What is Iwana イワナ [𩸶]?
Iwana represents the genus of chars in Japanese, some species are also referred to as “trouts“, which belong to the salmonid family. The term is predominantly used in Japanese cuisine for the whitespotted char. Both land-enclosed freshwater forms and marine iwana exist.
The tratidional character for iwana 𩸶 or 岩魚 is composed of the character for “rock“ 岩 (iwa, いわ) and “fish“ 魚 (sakana, さかな). This can be interpreted as a fish that lives in mountain streams or prefers a rocky environment.
Iwana as an ingredient for Sushi and Sashimi
The bright and shiny, white to reddish meat has a light and pleasing taste. The smell is very neutral and the aromas are subtle. The taste of the meat can be intensified by marinating in vinegar marinade (sujime). Iwana is therefore also suitable for preparation as „pressed sushi“ (oshi-zushi, 押し寿司).
Compared to salmon, which belongs to the same family, the taste of iwana is less full-bodied and more restrained. In particular, char that spend most of their lives in fresh water have a slightly “earthy” flavor.
The spawning season depends on the region and subspecies. It takes place in many tributaries of the main stream from September to January. Therefore, the period from May to September is considered the best season for iwana.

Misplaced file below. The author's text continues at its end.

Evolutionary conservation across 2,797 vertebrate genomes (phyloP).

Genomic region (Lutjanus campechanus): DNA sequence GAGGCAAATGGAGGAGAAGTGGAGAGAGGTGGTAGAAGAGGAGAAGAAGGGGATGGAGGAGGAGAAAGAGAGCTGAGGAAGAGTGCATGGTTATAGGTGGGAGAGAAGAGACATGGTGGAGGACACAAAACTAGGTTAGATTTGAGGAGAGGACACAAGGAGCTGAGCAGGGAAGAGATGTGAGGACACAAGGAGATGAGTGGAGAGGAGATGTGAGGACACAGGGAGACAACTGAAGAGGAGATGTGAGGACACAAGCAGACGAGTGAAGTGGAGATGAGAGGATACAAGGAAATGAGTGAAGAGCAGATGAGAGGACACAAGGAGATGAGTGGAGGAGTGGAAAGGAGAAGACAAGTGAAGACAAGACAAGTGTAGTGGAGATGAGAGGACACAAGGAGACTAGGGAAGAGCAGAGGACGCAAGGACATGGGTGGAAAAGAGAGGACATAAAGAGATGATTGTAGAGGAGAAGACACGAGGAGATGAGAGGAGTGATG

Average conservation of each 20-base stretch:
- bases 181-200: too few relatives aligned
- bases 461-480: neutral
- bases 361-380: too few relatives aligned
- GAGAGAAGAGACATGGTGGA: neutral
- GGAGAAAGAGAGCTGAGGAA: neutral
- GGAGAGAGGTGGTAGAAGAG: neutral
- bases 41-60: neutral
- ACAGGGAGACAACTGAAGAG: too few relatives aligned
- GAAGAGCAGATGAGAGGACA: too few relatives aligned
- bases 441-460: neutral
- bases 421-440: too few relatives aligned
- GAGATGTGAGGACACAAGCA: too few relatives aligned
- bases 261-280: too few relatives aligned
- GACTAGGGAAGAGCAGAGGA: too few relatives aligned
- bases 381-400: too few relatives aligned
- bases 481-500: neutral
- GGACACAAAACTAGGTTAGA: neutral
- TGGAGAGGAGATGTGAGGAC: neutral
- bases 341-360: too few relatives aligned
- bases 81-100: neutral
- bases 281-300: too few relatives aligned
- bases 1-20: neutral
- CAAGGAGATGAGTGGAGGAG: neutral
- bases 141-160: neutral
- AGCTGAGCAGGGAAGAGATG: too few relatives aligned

Iwana offered on the market often come from aquaculture and are available all year round.
Characteristics & Ecology
Iwana prefers fast flowing, oxygen-rich, cool and clear waters with gravel or sand bottom. They are fast swimming predators that feed on small organisms, water insects, other fish, insects falling from shore trees and frogs.
Some iwana groups live anadromously, that means they migrate from saltwater to freshwater for spawning, these are called amemasu (アメマス) in Japanese. The term ezoiwana (エゾイワナ) is used to describe groups of iwana living in landlocked freshwater areas. Ezoiwana prefers rivers and streams with a water temperature below 15°C.
The distribution in rivers extends over different regions of Honshu and Hokkaido. In addition, the natural habitat includes the northeastern Korean peninsula via Sakhalin, the Kuril Islands to Kamchatka in the Northwest Pacific.
Subspecies of Japanese Iwana
The characteristics of iwana vary greatly from one region to another, but it is common to classify the whitespotted char into four subspecies: Amemasu, nikkouiwana, yamatoiwana and gogi. Furthermore, a distinction can be made between the whitespotted char and the dolly varden trout.
|Group||Japanese name||Scientific name|
|Whitespotted char||Amemasu (ezo iwana)
|Salvelinus leucomaenis leucomaenis|
|Salvelinus leucomaenis pluvius|
|Yamato iwana (kirikuchi)
|Salvelinus leucomaenis japonicus|
|Salvelinus leucomaenis imbrius|
Related Species of Iwana
In Japan, related species of the same genus are only partially called iwana. For example, the brook trout, is counted among the trout (masu, torauto).
|Japanese name||Common name||Native to Japan|
|Oshorokoma (Karafuto-iwana), Miyabe-iwana
|Dolly varden trout
Salvelinus malma, Salvelinus malma mitabei